part 2 completely to tell us that W.E. Sawyer (presumably meaning Drayton) was given the gas chamber and Leatherface disappeared after the events of part 1. Somehow, the retarded Leatherface, with a chainsaw-chopped leg that later requires a brace, managed to drag his Grandpa to this mysterious other Sawyer household where even more brothers live amidst bones and taxidermy. At least, I assume that's who they are. We never learn their last name and "Mama" is too young to have been Drayton's mother. Whoever they are, they never feel like anything other than actors trying to pretend to be stereotypical scary rednecks. You can really tell this one was made in California and not Texas.
The film is just a bog-standard slasher film. The bad guys chase people around and catch them sometimes, the good guys get away and seemingly kill the bad guys, the bad guys come back for one more scare, etc. etc. Even Leatherface is more slasher-fied than he's ever been. Like Jason, he now has the ability to silently appear behind a victim for a scare. He's given a ridiculously large chainsaw with engraving on the bar that says "The Saw Is Family" (recall in part 1, he used a standard 12" saw). His mask has been made Halloween costume friendly: no longer is it a woman's face and hair. The mask is now just leathery skin sewn together, looking not like much of anything. Easier to get guys to buy an officially licensed Leatherface mask if it doesn't have lipstick on it, I'd imagine. I'm guessing that because New Line had just grabbed the rights to Leatherface and Jason at this time -- already being the "House that Freddy Built" -- and they had big plans for merchandising the three killers. I wouldn't doubt this had a little to do with this sequel's choices.
The Walking Dead 4.01: "Infected" (2013) directed by Guy Ferland
Captain Trips visits the prison. I'm having a real problem buying this. I get that the producers of the show wanted to tap into the whole swine flu / pandemic fear we have in society these days. But, c'mon, a highly infectious flu that kills suddenly within 24 hours by dramatically making you hemorrhage out of every orifice in your head? I guess it has to be so, so that they can have people dropping dead without warning to turn into zombies. Still, aren't zombies and bad humans enough? They are for the comic, which had no need to rip off the first few chapters of The Stand. Good way to save some money, though. I'm expecting a bunch of dull episodes starring a bunch of sick people trapping in the prison now.
Invasion of the Body Snatchers (1956) directed by Don Siegel
Kaedrin's review gave me a hankering to watch the Body Snatchers films again. This one's one of the better sci-fi films from the '50s, taking itself seriously and completely lacking in rubber-suited monsters. I remember watching this film in a college class. Their take, naturally, was that it was an anti-McCarthyism piece in line with The Crucible. The pod people demanded conformity and excised independent thought just as McCarthy did. I never really bought this. You can just as easily flip it around and say that the pod people are communists, doing the same thing. I think that fits even closer, in fact.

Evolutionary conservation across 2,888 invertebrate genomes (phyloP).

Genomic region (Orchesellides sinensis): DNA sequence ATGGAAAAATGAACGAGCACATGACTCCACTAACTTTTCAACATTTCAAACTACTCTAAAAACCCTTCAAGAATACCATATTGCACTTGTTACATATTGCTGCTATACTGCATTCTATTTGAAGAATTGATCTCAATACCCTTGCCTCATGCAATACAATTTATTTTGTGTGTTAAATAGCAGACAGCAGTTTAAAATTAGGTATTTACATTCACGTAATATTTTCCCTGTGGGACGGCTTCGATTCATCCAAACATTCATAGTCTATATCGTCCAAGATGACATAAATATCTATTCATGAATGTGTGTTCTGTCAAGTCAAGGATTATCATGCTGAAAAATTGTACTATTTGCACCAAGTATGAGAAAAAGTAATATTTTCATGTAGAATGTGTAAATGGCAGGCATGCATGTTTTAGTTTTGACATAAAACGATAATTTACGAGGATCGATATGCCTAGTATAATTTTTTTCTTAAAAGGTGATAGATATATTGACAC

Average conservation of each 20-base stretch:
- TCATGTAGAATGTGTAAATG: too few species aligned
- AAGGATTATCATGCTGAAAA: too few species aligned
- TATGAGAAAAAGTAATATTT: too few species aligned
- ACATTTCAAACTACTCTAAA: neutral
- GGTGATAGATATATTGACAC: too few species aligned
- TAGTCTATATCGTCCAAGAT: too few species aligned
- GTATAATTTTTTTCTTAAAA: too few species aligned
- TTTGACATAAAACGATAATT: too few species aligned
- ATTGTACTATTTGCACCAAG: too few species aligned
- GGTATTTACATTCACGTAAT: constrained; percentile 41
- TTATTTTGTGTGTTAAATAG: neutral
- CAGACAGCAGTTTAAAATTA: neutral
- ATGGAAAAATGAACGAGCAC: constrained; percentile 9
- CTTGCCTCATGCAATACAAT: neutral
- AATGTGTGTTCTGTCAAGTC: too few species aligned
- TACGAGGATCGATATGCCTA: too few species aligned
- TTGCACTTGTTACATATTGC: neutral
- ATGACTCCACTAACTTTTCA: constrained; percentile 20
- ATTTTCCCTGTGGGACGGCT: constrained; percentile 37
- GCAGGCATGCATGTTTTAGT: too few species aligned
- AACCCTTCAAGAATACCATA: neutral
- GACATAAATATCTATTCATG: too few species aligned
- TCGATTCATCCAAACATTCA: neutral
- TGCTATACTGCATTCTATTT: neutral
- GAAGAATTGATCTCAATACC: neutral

|1956 Phillip Morris ad.|
Why did Kevin's McCarthy's character end up being the lone survivor of Santa Mira? I think because he was already going against the grain of society from before any outer-space stuff started happening. Dr. Bennell was a 42-year-old divorced playboy who apparently hung out at a local bar so much that people knew to call him there where they couldn't find him. Becky, the penultimate survivor, also wasn't a typical Santa Miran. Near middle-aged and still unmarried, she'd just spent several years living in London on her own. This was no '50s poodle-skirt-wearing housewife. Together, they discovered that it was essentially impossible to hold out against the greater society surrounding them.
Tales from the Darkside 1.21: "Bigalow's Last Smoke" (1985) directed by Timna Ranon
A bit of a rip-off of Stephen King's short story "Quitters, Inc." that, strangely enough, appeared in Cat's Eye the same year this episode aired. Bigalow wakes up to find his windows and doors barred. A mysterious man appears on his TV screen, explaining that they've started a stop-smoking program that Bigalow had forgotten about signing up for. As long as Bigalow doesn't smoke, he won't be punished. The episode has a nicely creepy tone to it, helped by the deadpan performance of character actor Sam Anderson as Dr. Synapsis.
Tales from the Darkside 1.22: "Grandma's Last Wish" (1985) directed by Warner Shook
A grandmother uses a wish to turn her loud and obnoxious family into premature senior citizens. Worst. Grandma. Ever.
Tales from the Darkside 1.23: "The False Prophet" (1985) directed by Gerald Cotts
Ronee Blakley, looking way younger than she did in the prior year's A Nightmare on Elm Street, is a astrology-obsessed woman on a journey to meet her soul mate on the advice of a fortune telling vending machine. Along the way, she runs into an even more advanced fortune telling machine and a lively preacher. It's a neat criticism of folks obsessed with predicting their future, though the twist ending is predictable.